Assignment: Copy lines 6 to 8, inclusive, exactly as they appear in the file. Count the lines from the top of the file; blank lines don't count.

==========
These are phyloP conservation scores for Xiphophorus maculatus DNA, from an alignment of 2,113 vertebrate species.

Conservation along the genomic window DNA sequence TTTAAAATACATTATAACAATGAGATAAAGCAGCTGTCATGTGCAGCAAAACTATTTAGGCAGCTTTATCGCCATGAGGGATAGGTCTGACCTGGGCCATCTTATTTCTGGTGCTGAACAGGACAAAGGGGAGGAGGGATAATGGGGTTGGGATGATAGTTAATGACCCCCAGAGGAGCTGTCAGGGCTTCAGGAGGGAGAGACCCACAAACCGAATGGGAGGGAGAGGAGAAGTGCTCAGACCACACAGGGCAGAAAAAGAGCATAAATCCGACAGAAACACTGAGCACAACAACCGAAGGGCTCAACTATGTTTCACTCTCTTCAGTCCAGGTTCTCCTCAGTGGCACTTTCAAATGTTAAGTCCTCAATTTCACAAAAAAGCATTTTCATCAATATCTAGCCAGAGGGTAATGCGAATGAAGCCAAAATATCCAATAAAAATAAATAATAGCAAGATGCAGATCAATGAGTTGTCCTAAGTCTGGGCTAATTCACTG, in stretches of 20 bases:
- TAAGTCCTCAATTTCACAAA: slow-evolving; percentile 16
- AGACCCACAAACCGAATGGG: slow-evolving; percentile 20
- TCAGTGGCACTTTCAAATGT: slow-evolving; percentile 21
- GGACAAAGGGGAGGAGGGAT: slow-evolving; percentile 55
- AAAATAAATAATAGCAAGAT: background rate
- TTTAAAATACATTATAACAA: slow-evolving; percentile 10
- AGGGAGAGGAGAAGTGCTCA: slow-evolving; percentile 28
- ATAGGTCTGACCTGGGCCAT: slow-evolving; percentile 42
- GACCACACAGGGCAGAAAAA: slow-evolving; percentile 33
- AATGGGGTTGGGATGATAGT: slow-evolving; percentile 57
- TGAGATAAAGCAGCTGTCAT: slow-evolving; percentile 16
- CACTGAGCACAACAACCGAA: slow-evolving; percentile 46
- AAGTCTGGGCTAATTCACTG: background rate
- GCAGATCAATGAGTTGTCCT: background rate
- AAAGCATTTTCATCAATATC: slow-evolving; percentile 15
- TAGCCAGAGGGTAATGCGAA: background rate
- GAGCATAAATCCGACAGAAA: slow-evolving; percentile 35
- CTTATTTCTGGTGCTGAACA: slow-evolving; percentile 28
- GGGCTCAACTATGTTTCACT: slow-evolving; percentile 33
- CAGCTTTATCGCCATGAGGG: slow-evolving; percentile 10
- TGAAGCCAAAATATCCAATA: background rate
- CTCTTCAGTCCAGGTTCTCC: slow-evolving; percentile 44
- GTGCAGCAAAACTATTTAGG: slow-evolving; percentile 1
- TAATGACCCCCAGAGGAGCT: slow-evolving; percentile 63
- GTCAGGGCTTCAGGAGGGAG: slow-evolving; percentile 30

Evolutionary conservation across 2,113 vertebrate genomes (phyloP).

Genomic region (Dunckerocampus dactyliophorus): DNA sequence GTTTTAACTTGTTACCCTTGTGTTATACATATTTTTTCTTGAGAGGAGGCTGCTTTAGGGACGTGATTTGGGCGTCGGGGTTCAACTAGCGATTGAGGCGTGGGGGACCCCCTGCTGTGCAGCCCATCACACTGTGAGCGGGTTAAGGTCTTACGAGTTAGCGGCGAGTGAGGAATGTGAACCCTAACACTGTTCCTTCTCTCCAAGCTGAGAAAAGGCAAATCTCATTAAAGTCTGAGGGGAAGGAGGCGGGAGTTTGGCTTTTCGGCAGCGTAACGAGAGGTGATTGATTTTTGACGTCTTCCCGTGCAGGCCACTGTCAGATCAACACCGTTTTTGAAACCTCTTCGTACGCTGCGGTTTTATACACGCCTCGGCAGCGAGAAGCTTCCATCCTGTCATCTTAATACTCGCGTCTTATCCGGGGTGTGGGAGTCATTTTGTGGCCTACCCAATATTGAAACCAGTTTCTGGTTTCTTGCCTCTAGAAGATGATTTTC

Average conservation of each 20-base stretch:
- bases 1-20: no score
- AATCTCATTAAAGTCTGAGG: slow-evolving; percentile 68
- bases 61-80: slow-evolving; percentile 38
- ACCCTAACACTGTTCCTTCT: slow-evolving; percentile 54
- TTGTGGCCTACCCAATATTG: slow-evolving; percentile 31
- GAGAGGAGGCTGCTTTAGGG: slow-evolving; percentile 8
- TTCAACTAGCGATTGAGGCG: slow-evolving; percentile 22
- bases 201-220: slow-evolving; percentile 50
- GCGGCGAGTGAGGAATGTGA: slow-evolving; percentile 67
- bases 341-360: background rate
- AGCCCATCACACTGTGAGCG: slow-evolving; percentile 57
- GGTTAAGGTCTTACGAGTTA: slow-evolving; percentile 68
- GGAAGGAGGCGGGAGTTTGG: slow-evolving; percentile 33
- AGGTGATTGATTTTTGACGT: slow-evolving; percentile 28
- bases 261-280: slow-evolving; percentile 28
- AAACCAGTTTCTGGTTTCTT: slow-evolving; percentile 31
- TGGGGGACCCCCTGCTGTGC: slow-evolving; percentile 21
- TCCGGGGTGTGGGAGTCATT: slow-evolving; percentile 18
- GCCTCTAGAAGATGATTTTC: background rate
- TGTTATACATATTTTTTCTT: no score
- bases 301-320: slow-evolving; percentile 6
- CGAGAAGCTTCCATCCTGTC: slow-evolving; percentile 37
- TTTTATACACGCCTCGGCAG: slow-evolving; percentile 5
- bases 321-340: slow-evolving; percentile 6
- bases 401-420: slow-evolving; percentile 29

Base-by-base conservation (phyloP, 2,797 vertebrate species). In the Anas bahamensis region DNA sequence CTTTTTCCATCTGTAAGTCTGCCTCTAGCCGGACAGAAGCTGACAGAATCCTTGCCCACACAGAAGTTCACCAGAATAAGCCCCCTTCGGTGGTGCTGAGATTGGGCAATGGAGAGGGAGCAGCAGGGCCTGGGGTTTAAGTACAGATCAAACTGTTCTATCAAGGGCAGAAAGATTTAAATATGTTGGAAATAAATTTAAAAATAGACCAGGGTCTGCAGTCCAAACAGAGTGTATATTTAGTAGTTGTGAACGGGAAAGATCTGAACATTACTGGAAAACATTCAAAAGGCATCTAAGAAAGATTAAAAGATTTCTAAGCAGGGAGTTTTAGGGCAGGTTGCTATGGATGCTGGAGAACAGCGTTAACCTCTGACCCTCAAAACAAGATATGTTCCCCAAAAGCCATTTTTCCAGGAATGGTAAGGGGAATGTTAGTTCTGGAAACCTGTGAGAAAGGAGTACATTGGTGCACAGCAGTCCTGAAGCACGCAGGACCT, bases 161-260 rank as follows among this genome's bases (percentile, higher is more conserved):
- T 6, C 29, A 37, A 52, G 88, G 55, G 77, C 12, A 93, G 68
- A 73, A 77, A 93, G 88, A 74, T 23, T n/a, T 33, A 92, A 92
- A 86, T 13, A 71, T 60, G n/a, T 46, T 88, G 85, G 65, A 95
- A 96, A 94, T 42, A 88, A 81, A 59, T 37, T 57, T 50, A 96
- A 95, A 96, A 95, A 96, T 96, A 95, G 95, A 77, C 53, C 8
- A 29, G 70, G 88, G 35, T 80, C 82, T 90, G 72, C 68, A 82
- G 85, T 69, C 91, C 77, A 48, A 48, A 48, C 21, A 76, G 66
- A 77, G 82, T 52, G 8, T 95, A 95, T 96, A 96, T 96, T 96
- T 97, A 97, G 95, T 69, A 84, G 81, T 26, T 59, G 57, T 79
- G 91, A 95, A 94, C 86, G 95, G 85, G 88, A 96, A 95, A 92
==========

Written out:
- GGACAAAGGGGAGGAGGGAT: slow-evolving; percentile 55
- AAAATAAATAATAGCAAGAT: background rate
- TTTAAAATACATTATAACAA: slow-evolving; percentile 10